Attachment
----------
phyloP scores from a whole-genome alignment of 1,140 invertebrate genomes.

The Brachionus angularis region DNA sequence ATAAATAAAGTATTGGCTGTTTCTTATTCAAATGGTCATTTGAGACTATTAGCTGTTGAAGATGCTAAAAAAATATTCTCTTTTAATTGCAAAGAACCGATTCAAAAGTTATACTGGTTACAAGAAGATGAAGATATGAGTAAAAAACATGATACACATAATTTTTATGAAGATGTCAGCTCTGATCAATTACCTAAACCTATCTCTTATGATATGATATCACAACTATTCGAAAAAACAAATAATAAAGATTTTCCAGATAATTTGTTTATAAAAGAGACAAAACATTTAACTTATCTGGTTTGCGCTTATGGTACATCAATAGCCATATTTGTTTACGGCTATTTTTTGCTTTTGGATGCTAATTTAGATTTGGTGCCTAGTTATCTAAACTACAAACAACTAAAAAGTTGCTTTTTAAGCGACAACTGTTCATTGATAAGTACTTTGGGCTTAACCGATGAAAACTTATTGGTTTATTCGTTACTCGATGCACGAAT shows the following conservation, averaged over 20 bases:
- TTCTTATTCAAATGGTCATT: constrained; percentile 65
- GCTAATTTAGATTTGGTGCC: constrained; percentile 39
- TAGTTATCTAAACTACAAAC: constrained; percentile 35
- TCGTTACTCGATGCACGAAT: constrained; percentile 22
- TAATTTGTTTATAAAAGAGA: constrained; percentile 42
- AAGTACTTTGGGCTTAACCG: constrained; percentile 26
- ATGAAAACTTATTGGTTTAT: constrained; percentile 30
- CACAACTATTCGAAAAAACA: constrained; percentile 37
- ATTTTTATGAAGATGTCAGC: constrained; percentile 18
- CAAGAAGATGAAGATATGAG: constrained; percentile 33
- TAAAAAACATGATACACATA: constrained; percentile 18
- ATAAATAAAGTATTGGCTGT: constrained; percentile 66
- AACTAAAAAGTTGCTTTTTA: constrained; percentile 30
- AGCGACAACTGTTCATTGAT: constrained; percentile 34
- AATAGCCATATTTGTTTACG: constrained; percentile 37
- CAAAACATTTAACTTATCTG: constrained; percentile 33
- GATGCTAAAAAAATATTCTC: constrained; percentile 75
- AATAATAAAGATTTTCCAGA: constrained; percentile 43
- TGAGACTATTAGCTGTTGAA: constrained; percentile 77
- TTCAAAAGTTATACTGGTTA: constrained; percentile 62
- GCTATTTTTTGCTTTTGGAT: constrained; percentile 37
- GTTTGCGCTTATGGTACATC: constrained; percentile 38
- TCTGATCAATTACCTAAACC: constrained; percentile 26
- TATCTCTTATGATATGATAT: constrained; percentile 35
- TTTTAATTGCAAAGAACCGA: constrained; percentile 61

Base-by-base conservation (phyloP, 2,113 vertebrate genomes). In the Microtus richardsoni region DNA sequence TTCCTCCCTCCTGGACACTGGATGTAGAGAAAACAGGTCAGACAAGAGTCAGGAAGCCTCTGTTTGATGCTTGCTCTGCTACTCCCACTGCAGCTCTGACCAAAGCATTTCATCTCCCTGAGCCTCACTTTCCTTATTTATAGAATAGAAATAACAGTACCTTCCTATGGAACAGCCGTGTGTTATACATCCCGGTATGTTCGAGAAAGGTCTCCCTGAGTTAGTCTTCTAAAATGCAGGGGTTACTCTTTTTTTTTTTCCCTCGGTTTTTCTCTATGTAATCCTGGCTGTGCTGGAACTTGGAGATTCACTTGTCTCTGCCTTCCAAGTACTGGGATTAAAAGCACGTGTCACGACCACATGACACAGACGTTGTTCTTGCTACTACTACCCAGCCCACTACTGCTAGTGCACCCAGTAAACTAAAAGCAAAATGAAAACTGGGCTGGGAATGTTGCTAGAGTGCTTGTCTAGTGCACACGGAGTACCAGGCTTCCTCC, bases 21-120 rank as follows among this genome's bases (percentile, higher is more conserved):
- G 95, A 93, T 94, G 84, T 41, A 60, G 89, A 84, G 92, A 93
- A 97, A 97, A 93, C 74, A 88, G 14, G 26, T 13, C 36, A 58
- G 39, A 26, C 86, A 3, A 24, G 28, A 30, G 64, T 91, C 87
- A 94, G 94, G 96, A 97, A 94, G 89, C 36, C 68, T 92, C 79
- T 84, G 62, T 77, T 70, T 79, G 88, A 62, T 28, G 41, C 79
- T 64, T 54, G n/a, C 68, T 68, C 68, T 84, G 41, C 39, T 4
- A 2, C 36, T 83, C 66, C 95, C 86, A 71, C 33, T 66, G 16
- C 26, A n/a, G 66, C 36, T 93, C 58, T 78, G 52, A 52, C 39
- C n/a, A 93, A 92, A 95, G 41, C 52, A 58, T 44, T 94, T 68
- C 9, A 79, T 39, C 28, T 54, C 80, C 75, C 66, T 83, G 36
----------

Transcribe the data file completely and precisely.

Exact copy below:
phyloP scores from a whole-genome alignment of 1,140 invertebrate genomes.

The Brachionus angularis region DNA sequence ATAAATAAAGTATTGGCTGTTTCTTATTCAAATGGTCATTTGAGACTATTAGCTGTTGAAGATGCTAAAAAAATATTCTCTTTTAATTGCAAAGAACCGATTCAAAAGTTATACTGGTTACAAGAAGATGAAGATATGAGTAAAAAACATGATACACATAATTTTTATGAAGATGTCAGCTCTGATCAATTACCTAAACCTATCTCTTATGATATGATATCACAACTATTCGAAAAAACAAATAATAAAGATTTTCCAGATAATTTGTTTATAAAAGAGACAAAACATTTAACTTATCTGGTTTGCGCTTATGGTACATCAATAGCCATATTTGTTTACGGCTATTTTTTGCTTTTGGATGCTAATTTAGATTTGGTGCCTAGTTATCTAAACTACAAACAACTAAAAAGTTGCTTTTTAAGCGACAACTGTTCATTGATAAGTACTTTGGGCTTAACCGATGAAAACTTATTGGTTTATTCGTTACTCGATGCACGAAT shows the following conservation, averaged over 20 bases:
- TTCTTATTCAAATGGTCATT: constrained; percentile 65
- GCTAATTTAGATTTGGTGCC: constrained; percentile 39
- TAGTTATCTAAACTACAAAC: constrained; percentile 35
- TCGTTACTCGATGCACGAAT: constrained; percentile 22
- TAATTTGTTTATAAAAGAGA: constrained; percentile 42
- AAGTACTTTGGGCTTAACCG: constrained; percentile 26
- ATGAAAACTTATTGGTTTAT: constrained; percentile 30
- CACAACTATTCGAAAAAACA: constrained; percentile 37
- ATTTTTATGAAGATGTCAGC: constrained; percentile 18
- CAAGAAGATGAAGATATGAG: constrained; percentile 33
- TAAAAAACATGATACACATA: constrained; percentile 18
- ATAAATAAAGTATTGGCTGT: constrained; percentile 66
- AACTAAAAAGTTGCTTTTTA: constrained; percentile 30
- AGCGACAACTGTTCATTGAT: constrained; percentile 34
- AATAGCCATATTTGTTTACG: constrained; percentile 37
- CAAAACATTTAACTTATCTG: constrained; percentile 33
- GATGCTAAAAAAATATTCTC: constrained; percentile 75
- AATAATAAAGATTTTCCAGA: constrained; percentile 43
- TGAGACTATTAGCTGTTGAA: constrained; percentile 77
- TTCAAAAGTTATACTGGTTA: constrained; percentile 62
- GCTATTTTTTGCTTTTGGAT: constrained; percentile 37
- GTTTGCGCTTATGGTACATC: constrained; percentile 38
- TCTGATCAATTACCTAAACC: constrained; percentile 26
- TATCTCTTATGATATGATAT: constrained; percentile 35
- TTTTAATTGCAAAGAACCGA: constrained; percentile 61

Base-by-base conservation (phyloP, 2,113 vertebrate genomes). In the Microtus richardsoni region DNA sequence TTCCTCCCTCCTGGACACTGGATGTAGAGAAAACAGGTCAGACAAGAGTCAGGAAGCCTCTGTTTGATGCTTGCTCTGCTACTCCCACTGCAGCTCTGACCAAAGCATTTCATCTCCCTGAGCCTCACTTTCCTTATTTATAGAATAGAAATAACAGTACCTTCCTATGGAACAGCCGTGTGTTATACATCCCGGTATGTTCGAGAAAGGTCTCCCTGAGTTAGTCTTCTAAAATGCAGGGGTTACTCTTTTTTTTTTTCCCTCGGTTTTTCTCTATGTAATCCTGGCTGTGCTGGAACTTGGAGATTCACTTGTCTCTGCCTTCCAAGTACTGGGATTAAAAGCACGTGTCACGACCACATGACACAGACGTTGTTCTTGCTACTACTACCCAGCCCACTACTGCTAGTGCACCCAGTAAACTAAAAGCAAAATGAAAACTGGGCTGGGAATGTTGCTAGAGTGCTTGTCTAGTGCACACGGAGTACCAGGCTTCCTCC, bases 21-120 rank as follows among this genome's bases (percentile, higher is more conserved):
- G 95, A 93, T 94, G 84, T 41, A 60, G 89, A 84, G 92, A 93
- A 97, A 97, A 93, C 74, A 88, G 14, G 26, T 13, C 36, A 58
- G 39, A 26, C 86, A 3, A 24, G 28, A 30, G 64, T 91, C 87
- A 94, G 94, G 96, A 97, A 94, G 89, C 36, C 68, T 92, C 79
- T 84, G 62, T 77, T 70, T 79, G 88, A 62, T 28, G 41, C 79
- T 64, T 54, G n/a, C 68, T 68, C 68, T 84, G 41, C 39, T 4
- A 2, C 36, T 83, C 66, C 95, C 86, A 71, C 33, T 66, G 16
- C 26, A n/a, G 66, C 36, T 93, C 58, T 78, G 52, A 52, C 39
- C n/a, A 93, A 92, A 95, G 41, C 52, A 58, T 44, T 94, T 68
- C 9, A 79, T 39, C 28, T 54, C 80, C 75, C 66, T 83, G 36